When Corey Feldman's infamous Today Show performance went viral I felt an instant kinship with him. Not because I loved the music (I didn't. Sorry Corey. Just my dumb opinion.) But because here was a man utterly ignorant to the quality of his own work, but truly and fiercely passionate about it nonetheless. I'm not even a successful musician so how can I possibly think I'm any better than him? As far as I know there's a very good reason I've never made something out of my music. I might just not be that good. But I'd never know it because I literally can't hear my songs objectively, and none of my friends tell me I suck because they love me and they know making music makes me happy. So what I'm left with is this; I really love this record. A lot. I put a ton of myself in to these songs. I produced it at home by myself, as is the case with all of my music. So it's just me here, sharing a bit of myself with whoever wants to listen. I hope you dig it.
All instruments and vocals were performed by me. Except for when Stevie Mcfly dropped a sick verse on the Originality Remix (He also lent me his microphone to record with) so huge thanks to him! And also a huge thanks to Tucker, Chris, and Brad for always letting me bounce ideas off of them.
Austin Archer is a hidden folk-rock gem in the local scene. Archer sings and plays all the instruments on his recent release: Corey Feldman, a 12-track album in which he is a one-band man who creates poetic, relatable music. With the self-in-home recorded album, Archer pays tribute to the passionate Corey Feldman and his viral Today Show performance.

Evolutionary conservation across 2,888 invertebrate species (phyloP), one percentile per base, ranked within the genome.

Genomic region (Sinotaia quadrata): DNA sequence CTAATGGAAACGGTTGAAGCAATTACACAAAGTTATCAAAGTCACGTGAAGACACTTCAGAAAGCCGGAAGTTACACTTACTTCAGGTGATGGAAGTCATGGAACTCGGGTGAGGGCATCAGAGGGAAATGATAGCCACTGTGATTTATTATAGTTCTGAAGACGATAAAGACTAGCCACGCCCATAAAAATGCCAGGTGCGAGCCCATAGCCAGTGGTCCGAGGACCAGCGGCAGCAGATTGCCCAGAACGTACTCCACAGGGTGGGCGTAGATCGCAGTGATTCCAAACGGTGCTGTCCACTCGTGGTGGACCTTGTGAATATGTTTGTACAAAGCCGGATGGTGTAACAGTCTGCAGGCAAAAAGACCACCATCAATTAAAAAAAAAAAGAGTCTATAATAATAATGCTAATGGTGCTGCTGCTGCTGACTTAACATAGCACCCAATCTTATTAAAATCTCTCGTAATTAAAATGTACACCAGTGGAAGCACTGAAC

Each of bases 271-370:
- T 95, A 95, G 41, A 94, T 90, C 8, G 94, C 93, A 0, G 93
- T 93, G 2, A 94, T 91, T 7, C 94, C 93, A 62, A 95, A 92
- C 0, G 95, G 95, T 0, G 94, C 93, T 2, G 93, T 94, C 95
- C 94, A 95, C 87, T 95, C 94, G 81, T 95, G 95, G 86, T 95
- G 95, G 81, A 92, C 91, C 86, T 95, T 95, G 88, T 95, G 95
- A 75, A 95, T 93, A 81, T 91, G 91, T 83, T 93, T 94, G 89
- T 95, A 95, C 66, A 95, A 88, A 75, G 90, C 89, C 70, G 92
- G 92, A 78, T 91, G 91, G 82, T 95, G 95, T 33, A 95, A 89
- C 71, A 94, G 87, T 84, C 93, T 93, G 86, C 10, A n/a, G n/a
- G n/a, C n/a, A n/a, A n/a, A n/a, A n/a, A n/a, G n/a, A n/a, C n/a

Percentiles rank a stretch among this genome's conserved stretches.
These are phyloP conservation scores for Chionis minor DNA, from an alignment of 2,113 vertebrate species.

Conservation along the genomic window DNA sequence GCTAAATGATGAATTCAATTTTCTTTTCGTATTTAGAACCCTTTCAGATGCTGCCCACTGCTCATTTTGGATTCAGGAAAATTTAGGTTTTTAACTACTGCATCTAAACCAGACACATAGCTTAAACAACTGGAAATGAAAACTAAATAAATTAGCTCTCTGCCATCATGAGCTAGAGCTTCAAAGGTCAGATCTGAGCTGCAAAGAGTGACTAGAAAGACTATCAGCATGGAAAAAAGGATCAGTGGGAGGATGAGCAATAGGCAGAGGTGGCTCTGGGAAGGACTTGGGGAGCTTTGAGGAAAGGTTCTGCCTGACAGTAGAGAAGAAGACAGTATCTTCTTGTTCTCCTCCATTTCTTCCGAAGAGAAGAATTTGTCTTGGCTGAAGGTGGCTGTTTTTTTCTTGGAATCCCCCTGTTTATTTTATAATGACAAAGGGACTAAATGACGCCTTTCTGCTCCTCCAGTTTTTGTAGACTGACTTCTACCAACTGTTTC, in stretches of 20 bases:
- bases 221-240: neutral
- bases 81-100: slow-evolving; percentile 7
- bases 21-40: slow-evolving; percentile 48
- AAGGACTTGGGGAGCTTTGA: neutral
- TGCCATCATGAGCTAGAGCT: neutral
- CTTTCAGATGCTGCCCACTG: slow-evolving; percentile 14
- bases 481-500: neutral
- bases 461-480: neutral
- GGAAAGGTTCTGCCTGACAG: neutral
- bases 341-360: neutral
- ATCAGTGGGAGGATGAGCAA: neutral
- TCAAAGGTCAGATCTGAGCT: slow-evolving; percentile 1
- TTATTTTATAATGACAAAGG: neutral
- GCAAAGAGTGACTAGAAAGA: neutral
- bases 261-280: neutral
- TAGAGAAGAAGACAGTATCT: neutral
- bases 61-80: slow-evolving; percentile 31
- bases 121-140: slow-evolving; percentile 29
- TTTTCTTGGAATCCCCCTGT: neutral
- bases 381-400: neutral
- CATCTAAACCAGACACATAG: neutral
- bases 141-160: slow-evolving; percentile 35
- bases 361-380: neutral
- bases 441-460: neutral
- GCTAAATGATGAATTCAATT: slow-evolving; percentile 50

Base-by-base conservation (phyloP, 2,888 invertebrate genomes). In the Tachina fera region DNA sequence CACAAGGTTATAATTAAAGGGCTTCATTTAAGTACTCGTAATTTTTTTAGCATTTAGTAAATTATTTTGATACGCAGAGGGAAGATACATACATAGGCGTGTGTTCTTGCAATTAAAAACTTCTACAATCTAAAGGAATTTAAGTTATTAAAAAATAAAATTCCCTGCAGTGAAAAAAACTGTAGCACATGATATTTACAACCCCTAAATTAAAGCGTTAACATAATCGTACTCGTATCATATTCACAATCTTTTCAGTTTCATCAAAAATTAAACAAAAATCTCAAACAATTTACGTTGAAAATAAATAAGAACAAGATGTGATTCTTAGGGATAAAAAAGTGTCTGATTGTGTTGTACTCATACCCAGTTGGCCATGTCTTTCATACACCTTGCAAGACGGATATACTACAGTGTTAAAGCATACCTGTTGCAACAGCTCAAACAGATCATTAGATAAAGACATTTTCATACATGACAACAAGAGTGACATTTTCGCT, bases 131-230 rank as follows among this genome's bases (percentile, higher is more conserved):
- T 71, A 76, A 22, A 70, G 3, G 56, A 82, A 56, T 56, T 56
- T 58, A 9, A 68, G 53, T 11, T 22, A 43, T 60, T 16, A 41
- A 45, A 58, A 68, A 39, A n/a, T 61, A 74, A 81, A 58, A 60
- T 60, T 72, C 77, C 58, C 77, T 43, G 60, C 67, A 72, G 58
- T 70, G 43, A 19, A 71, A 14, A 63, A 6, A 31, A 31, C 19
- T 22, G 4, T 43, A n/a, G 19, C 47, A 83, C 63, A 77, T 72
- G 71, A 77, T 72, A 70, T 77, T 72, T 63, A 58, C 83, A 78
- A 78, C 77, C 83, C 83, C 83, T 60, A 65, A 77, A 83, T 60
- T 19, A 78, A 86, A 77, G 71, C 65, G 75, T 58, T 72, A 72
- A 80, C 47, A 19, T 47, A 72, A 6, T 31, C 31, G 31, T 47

The album starts with a song simply playing parts of an interview with Feldman on The Talk, while “Interlude (Corey’s Angels)” is another recording of post–Today Show performance interview with a passionate Feldman. Like Feldman, Archer shares a similar passion for creating music. Although the two are completely different in style, Archer relates with the passion to pursue and express your authentic self through music.
Early on in the album, “I Stay Anyway” layers with soft, repetitious acoustic chords and a quick shift in a few high notes, perfectly paired with a slow, subtle kick drum. Archer steps in with funny and relatable lyrics about the inevitable things we continue to do: “I hate alcohol, I hate booze / I hate hangovers, I hate losing / Memories in my glory days / But I’m not on medication, so I drink anyway.” The chorus contains a quiet clapping, driving in the folk nature of the song.
Archer flexes his versatility with “In Sacramento,” which leans more towards the “rock” in “folk rock.” The song begins with a catchy rhythm on the electric guitar and drums and punk folk vocals, holding onto single notes, before breaking into an energetic scene on the electric guitar. The acoustic guitar slides its way in, adding a little mental acoustic atmosphere to the song.
“When You Went Away” is a happy-sounding sad song. This track begins with Archer saying, “Hey can I call you right back, I’m recording a song,” before playing cheerful and upbeat piano chords, with his vocals in the foreground singing, “You should know / This ain’t my first rodeo / I understand it gets better with time / I just miss you / And I’m pissed off to no end / Pissin’ and moanin’ ain’t helping to get / This weight off my chest / Or that smile off your face.” The songs are self-recorded, captured in the raw kind of way that sounds perfect on vinyl.
While mostly folkrock, Archer throws two electronic-pop songs to conclude the album that are stylistically different, with synthesized effects and the electric piano. On the track “Corey Feldman,” he shifts from pop to punk folk vocals and slow, heavily strummed notes on the guitar in the latter half of the song, singing, “How do I know if my friends ain’t full of shit / I’m not a pop star / I’m not a rock star / I haven’t had a single song that’s gone legit.” Archer captivates the punk-rock, DIY style while also being able to slow the beat and play with sentiment and ease. He has an uncanny ability to write versatile folk-rock songs on both sides of the spectrum in a genuine and charismatic way. –Lizz Corrigan, slugmag